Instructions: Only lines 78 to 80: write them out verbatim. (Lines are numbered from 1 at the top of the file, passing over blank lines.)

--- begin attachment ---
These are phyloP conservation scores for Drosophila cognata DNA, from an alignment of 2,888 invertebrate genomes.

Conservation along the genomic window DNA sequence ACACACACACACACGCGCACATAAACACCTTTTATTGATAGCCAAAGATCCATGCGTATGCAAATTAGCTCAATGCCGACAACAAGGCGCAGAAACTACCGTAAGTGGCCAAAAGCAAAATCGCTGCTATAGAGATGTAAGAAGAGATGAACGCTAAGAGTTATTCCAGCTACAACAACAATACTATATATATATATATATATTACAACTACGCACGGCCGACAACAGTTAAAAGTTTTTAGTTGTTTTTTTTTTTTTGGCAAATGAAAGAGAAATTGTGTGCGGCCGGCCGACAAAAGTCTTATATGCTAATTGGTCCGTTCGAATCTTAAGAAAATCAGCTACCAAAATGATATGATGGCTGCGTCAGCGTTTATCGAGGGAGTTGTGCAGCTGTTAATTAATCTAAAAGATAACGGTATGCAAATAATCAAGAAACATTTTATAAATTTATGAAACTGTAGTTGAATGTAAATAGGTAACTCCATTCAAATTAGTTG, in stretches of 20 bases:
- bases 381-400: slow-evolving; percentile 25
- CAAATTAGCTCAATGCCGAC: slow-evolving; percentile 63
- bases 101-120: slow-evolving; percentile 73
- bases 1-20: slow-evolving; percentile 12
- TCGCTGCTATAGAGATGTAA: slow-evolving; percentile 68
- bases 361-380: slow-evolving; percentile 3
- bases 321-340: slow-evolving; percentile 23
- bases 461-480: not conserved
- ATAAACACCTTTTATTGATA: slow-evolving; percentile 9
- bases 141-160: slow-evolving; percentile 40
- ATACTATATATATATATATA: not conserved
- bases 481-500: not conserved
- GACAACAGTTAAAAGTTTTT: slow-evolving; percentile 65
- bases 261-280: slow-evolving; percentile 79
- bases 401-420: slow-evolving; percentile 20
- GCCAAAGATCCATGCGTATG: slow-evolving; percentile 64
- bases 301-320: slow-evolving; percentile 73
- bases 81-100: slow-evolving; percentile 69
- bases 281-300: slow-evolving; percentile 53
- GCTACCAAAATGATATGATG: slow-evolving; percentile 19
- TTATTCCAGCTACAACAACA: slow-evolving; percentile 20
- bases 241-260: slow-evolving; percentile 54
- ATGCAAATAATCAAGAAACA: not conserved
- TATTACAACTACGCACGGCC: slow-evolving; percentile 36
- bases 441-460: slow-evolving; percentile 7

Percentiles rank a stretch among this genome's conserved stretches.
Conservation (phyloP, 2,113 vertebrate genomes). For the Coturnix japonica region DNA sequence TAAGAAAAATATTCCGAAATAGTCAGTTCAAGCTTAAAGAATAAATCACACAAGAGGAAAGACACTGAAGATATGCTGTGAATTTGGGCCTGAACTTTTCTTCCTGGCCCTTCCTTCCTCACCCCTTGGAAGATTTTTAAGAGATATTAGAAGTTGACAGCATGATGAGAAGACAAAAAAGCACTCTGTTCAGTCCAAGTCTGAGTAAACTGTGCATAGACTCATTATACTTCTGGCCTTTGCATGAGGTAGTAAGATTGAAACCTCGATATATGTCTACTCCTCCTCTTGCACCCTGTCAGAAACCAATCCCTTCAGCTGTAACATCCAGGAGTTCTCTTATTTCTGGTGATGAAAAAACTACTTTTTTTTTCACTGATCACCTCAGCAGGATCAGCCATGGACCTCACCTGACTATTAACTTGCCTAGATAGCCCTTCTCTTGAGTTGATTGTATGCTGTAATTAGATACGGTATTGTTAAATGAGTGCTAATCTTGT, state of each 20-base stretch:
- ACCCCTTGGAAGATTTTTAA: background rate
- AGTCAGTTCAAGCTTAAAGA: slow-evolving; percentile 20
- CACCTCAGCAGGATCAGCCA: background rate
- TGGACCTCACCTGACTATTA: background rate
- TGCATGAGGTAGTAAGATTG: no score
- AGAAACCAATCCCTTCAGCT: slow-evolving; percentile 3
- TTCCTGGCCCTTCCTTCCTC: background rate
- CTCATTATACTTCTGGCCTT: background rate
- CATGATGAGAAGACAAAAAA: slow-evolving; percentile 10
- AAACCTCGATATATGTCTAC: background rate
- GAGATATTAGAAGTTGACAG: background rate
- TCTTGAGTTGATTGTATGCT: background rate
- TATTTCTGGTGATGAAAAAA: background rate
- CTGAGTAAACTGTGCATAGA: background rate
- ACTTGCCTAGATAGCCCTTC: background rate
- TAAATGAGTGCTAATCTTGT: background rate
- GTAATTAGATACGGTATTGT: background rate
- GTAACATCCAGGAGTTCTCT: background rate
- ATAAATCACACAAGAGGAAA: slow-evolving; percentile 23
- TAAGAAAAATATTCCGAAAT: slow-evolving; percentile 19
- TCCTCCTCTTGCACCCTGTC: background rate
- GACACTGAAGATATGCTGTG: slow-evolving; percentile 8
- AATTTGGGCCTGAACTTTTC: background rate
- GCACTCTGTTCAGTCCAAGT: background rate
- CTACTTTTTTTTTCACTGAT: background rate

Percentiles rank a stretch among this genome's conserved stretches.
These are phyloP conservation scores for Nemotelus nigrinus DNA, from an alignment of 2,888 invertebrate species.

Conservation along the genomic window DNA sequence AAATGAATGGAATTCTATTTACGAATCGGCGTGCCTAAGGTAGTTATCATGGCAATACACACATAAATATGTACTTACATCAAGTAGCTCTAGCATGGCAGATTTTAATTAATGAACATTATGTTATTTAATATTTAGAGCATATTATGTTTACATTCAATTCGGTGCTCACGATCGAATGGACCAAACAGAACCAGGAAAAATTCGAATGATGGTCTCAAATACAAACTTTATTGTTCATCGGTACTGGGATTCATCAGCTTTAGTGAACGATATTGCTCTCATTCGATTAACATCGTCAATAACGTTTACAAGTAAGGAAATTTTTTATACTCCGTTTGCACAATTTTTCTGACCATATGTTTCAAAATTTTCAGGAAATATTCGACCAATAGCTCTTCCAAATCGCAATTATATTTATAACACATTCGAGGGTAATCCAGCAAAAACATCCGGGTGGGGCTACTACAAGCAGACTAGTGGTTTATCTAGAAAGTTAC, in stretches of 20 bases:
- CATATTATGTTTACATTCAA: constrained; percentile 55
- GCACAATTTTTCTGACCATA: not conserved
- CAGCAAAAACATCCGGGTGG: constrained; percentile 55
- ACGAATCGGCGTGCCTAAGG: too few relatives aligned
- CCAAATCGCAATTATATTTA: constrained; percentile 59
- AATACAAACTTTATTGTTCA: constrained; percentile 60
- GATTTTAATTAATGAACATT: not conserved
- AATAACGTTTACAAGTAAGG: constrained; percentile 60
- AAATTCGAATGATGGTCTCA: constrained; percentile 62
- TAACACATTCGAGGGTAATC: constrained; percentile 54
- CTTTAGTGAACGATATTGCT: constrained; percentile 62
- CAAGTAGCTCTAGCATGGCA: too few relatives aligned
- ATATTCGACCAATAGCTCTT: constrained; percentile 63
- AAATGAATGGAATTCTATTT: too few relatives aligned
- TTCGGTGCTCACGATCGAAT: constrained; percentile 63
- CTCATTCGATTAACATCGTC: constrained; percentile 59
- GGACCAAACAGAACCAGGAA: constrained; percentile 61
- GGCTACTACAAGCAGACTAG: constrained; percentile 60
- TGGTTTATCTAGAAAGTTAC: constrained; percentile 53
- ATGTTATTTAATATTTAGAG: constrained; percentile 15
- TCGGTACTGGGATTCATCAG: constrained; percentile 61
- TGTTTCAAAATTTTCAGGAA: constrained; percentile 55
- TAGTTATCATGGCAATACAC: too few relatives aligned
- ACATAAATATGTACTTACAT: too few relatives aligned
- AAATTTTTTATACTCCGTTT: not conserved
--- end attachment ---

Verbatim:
- TCGGTACTGGGATTCATCAG: constrained; percentile 61
- TGTTTCAAAATTTTCAGGAA: constrained; percentile 55
- TAGTTATCATGGCAATACAC: too few relatives aligned